According to John Berger in Ways of Seeing, what does it mean for a work of art to embody a "way of seeing"?
The underlying premise of Berger's concept of a "way of seeing" is the dynamic interrelationship between seeing the world--which comes before language about the world--describing the world, an action that creates an ideology that reverses on itself and effects how we see the world. In other words, we, as thinking humans, do not remain neutral about what we see and the way we describe it. Instead, we mold our thoughts by what we see, mold our thoughts even more by the words and conceptualizations we develop to describe what we see, then are paradoxically molded by what we say about what we see.
When this paradoxical dynamic interrelationship between seeing, saying, and conceiving of a concept is applied to looking at art, we bring tour paradoxical dynamic ideology with us to that which we look at. Thus art (or anything) that we see is seen in a way particular to our way of thinking that has been molded by what we originally see (and continue seeing) and describe and the words we originally use to describe (and continue to use) what we see. Nothing we see can be "neutral" after we create our inner ideologies around language and words. Everything moves dynamically as part of the interrelationship that is built into an ideology of seeing, or, what Berger calls a way of seeing.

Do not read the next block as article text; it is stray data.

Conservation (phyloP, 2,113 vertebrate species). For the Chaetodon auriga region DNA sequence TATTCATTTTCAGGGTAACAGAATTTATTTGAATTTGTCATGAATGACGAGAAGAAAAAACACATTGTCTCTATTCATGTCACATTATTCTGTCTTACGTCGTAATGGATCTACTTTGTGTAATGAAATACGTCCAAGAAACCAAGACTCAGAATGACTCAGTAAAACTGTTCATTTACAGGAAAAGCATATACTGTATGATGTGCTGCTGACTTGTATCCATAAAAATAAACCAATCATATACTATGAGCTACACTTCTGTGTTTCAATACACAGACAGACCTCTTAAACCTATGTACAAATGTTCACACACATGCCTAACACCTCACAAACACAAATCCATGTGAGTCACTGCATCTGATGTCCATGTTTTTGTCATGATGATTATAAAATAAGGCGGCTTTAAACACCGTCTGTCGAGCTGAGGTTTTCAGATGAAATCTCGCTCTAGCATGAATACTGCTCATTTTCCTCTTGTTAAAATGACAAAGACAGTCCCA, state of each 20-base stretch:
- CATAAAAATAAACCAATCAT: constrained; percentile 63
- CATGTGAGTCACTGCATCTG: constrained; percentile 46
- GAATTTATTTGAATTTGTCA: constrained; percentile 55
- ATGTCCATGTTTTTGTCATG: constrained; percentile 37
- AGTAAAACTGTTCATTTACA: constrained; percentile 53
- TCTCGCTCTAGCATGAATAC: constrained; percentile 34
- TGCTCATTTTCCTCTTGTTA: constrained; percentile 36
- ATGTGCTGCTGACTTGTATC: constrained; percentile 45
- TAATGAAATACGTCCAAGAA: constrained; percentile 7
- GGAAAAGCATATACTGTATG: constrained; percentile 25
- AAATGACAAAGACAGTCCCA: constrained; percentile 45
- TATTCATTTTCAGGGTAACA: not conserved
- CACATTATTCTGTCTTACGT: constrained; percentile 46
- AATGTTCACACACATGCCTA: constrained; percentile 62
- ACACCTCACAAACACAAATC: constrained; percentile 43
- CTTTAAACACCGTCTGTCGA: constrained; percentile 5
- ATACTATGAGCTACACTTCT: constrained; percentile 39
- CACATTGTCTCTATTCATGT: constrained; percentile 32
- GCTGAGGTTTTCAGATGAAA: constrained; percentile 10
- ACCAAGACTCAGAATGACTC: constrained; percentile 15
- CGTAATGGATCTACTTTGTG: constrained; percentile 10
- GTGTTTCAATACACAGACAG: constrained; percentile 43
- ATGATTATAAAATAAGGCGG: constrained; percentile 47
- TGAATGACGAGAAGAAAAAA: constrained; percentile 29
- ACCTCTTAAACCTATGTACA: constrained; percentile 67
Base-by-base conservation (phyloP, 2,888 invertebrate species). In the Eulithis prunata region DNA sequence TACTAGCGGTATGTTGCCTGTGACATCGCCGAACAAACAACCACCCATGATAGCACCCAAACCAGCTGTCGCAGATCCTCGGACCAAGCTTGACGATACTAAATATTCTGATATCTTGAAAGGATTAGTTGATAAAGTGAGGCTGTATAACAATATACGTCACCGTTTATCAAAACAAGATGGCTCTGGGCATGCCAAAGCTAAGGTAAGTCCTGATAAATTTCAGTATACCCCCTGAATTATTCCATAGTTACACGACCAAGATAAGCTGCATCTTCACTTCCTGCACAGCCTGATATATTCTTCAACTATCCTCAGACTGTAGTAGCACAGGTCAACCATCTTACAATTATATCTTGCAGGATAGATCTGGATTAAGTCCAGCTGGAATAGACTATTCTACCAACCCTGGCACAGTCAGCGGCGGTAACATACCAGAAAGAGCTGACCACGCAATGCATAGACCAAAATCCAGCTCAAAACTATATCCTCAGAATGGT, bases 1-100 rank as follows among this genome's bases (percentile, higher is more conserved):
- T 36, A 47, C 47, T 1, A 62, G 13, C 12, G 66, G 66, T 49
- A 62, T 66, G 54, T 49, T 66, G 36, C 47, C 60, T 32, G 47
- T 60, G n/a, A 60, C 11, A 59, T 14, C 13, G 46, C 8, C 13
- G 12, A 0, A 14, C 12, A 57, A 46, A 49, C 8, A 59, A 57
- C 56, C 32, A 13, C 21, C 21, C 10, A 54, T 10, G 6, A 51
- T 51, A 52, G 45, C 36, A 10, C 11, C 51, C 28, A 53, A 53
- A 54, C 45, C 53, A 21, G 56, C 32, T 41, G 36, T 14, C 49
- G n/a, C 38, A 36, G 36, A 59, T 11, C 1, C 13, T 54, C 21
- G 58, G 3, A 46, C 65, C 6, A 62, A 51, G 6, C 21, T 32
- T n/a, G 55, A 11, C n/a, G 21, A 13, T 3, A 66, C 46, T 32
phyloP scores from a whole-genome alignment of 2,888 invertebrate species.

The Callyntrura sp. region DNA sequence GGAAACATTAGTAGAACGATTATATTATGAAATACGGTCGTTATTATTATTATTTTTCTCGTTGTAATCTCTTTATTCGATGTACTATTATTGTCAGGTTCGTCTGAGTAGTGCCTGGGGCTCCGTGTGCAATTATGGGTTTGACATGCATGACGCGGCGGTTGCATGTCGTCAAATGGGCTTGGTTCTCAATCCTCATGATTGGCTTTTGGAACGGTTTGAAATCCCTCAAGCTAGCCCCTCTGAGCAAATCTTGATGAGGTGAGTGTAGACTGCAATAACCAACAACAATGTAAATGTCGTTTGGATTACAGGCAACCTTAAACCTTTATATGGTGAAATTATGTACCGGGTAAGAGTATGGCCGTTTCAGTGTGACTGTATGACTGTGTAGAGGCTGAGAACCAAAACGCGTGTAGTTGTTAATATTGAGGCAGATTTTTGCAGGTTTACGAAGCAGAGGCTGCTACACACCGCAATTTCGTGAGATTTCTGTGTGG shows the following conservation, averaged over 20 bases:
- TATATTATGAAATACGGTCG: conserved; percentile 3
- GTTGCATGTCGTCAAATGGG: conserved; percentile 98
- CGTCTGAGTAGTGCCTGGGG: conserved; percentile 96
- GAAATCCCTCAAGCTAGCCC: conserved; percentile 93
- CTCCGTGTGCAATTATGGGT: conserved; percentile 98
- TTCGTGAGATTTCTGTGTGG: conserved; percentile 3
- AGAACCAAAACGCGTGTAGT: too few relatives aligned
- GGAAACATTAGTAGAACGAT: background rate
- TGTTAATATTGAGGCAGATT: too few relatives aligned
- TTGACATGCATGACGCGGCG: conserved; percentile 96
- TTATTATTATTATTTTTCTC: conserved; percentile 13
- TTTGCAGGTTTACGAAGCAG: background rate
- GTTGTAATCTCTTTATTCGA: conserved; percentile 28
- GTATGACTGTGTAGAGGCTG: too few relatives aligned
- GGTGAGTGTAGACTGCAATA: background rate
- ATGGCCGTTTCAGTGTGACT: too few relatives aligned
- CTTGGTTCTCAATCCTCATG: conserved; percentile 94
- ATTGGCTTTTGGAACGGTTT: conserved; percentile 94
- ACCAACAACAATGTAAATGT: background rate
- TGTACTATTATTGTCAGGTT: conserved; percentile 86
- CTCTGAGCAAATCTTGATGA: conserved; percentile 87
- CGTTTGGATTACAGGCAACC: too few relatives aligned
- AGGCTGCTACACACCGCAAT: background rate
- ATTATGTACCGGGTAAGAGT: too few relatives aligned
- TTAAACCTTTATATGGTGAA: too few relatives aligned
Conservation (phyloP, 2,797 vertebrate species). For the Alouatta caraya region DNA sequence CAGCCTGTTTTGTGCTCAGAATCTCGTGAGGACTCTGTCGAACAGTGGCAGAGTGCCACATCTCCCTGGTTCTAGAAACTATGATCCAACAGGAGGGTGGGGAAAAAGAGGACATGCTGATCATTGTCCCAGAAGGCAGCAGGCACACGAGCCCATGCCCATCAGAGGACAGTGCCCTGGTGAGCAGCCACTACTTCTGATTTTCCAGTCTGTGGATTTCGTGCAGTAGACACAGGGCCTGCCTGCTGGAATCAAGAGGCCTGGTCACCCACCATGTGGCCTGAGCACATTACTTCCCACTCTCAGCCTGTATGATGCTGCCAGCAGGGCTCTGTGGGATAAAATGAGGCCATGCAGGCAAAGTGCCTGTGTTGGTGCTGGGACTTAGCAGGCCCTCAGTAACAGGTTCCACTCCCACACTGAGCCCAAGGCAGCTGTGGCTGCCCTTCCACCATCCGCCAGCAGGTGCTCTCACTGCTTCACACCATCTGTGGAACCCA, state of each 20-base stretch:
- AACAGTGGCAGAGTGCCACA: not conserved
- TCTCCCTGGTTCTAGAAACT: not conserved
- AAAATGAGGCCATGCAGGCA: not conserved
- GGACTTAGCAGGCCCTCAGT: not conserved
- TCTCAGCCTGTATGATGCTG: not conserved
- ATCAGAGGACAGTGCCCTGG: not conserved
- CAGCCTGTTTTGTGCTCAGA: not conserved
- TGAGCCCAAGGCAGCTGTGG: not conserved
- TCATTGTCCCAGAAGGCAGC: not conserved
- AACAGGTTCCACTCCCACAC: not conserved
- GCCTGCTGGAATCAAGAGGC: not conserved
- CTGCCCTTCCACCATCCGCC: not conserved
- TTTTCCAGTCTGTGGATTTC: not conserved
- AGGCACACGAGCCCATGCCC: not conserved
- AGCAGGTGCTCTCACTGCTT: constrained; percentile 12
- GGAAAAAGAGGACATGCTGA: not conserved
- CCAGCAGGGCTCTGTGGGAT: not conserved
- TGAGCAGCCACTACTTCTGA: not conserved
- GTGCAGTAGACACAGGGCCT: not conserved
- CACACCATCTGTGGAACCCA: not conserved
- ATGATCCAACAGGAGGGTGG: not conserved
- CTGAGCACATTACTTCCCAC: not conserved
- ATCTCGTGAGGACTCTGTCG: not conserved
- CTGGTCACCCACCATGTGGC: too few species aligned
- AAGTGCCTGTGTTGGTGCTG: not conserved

First, some background information.The BBC produced Ways of Seeing as a four-part series in 1972. John Berger and Mike Dibb produced it. Later this work became a book - seven chapters. Three of them are visual and the other four are essays.
As you can imagine, this work concerns the topic of ways of seeing. Art, sociology, cultural studies, and history are commingled. Now to your question.
Berger argues that Western art embodies hidden ideologies in its visual images. In other words, art, even though it does not have words contains a cultural message. Berger, therefore, removes the veil from our eyes to show that art is a product of an elite way of seeing. Art embodies the power structures of those who have power and seeks to perpetuate them. From this perspective, we need to ask who commissioned the work of art, who is it meant to see it, and what are the hidden messages.
As an example, the second essay deals with the art of female nudity. Berger argues that these nudes are not realistic. Rather they are the idealizations of men. In this sense, these works of art objectify women. The subject is obviously men, that is, the ones in power. So, we can say that in females nudes, we embody a distinct male way of seeing.
Finally, I will attach an article that is an up-to-date usage of Berger's insights.